Movie Review: Haunt

If you haven’t watched the original Night of the Living Dead lately, you should.

Rated R. Opens Friday at the Presidio Theater.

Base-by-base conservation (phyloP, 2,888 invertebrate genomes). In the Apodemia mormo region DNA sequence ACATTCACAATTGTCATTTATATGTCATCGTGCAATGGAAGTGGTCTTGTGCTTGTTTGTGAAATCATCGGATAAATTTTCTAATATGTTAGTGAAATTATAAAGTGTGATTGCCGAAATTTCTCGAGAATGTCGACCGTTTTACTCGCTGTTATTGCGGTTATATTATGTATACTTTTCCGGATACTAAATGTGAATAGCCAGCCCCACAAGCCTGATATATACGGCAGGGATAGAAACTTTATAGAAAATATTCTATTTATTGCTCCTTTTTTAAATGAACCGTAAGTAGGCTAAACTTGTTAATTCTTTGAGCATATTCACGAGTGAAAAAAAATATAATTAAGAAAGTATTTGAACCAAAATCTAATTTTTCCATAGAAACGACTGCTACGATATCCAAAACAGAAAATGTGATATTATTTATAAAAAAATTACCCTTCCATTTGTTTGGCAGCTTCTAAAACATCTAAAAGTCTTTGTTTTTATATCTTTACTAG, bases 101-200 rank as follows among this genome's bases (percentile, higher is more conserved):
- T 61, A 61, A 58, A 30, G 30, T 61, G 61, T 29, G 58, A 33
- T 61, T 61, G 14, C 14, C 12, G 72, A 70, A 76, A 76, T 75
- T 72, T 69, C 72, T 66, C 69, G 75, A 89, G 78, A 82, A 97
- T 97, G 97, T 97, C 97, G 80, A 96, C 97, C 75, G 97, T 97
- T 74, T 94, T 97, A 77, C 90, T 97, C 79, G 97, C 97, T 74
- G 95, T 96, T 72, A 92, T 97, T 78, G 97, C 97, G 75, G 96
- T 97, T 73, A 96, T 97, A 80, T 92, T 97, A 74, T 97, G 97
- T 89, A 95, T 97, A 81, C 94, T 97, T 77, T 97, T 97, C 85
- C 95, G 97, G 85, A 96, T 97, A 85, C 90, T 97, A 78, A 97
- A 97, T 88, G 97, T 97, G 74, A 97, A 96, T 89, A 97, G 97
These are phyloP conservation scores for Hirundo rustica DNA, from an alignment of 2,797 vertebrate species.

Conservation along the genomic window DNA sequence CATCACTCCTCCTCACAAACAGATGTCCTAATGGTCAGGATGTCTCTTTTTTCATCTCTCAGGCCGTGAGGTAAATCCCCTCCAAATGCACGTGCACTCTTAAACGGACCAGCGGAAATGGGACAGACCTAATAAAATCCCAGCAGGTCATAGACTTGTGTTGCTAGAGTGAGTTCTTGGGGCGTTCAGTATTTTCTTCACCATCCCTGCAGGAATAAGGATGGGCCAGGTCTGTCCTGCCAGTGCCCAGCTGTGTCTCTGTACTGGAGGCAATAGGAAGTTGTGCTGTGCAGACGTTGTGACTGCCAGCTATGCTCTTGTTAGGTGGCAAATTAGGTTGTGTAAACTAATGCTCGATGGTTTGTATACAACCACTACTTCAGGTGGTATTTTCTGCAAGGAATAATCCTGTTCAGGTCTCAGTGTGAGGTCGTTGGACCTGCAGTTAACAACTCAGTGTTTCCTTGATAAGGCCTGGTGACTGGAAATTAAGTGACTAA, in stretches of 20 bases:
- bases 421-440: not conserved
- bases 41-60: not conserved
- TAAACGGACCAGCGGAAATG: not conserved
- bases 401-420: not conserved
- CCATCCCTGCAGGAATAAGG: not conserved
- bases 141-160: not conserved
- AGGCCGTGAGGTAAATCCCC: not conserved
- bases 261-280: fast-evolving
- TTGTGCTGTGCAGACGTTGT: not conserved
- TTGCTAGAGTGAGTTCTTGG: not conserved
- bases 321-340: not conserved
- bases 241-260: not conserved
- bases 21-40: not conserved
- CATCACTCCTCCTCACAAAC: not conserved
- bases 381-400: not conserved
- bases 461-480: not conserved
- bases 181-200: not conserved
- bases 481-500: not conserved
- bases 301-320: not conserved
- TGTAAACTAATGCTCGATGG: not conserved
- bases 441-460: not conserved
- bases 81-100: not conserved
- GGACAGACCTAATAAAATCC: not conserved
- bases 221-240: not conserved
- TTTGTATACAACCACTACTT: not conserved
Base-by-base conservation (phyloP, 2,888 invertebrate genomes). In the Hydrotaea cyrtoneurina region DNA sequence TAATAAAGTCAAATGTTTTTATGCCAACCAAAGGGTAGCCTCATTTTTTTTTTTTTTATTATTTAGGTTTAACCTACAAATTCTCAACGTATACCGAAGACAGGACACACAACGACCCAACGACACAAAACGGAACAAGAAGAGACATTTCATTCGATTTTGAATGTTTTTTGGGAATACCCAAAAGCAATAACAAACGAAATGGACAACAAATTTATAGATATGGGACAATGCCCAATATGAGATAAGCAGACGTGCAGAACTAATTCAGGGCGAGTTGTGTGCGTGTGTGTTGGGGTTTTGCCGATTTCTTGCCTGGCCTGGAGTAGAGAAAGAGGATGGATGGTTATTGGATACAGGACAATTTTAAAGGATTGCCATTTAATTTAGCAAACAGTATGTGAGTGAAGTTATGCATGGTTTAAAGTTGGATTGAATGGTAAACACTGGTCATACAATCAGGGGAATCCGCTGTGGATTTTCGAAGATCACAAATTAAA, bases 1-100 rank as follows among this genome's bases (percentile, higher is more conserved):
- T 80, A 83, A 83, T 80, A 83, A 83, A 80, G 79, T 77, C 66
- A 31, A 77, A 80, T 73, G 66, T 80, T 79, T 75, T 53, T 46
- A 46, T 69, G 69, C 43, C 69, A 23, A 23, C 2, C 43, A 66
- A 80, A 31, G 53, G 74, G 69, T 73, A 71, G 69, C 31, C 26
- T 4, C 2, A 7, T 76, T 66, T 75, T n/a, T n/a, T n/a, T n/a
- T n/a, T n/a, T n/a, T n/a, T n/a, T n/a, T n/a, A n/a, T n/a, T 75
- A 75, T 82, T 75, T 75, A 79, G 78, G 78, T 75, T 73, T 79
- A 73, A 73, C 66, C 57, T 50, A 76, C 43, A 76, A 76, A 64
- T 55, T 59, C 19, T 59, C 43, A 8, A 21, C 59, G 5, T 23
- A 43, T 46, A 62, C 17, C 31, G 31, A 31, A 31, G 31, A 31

We’re fully into the single-word, post-meaning era of movie titles, so it figures that Scott Beck and Bryan Woods’ horror movie Haunt does not involve any supernatural elements typically associated with haunting. On Halloween, a group of unlikable college students led by the red-hooded Harper (Katie Stevens) visit one of those Blackout-style “extreme” haunted houses in which all manner of allegedly consensual abuse, degradation, and jiggery-pokery is committed upon the patron. They’re soon picked off by the deranged humans behind the scenes — and unsurprisingly for a film produced by Hostel’s Eli Roth, Haunt often veers into torture porn, almost as though that was the point. Haunt strives for some emotional resonance by establishing that Harper’s father was abusive, hence she grew up in a “real” haunted house, geddit? But it comes across as tasteless-in-a-bad-way in a picture in which characters say things like “I’m an equipment manager, not Robert De Niro from Heat!” in the manner only too-clever screenwriters think humans speak. If nothing else, Haunt is statistically notable as the third film in the past two months after The Fanatic and the far superior Scary Stories to Tell in the Dark to feature a character watching the 1968 Night of the Living Dead. It’s also the first to make you wish you were watching it, too.

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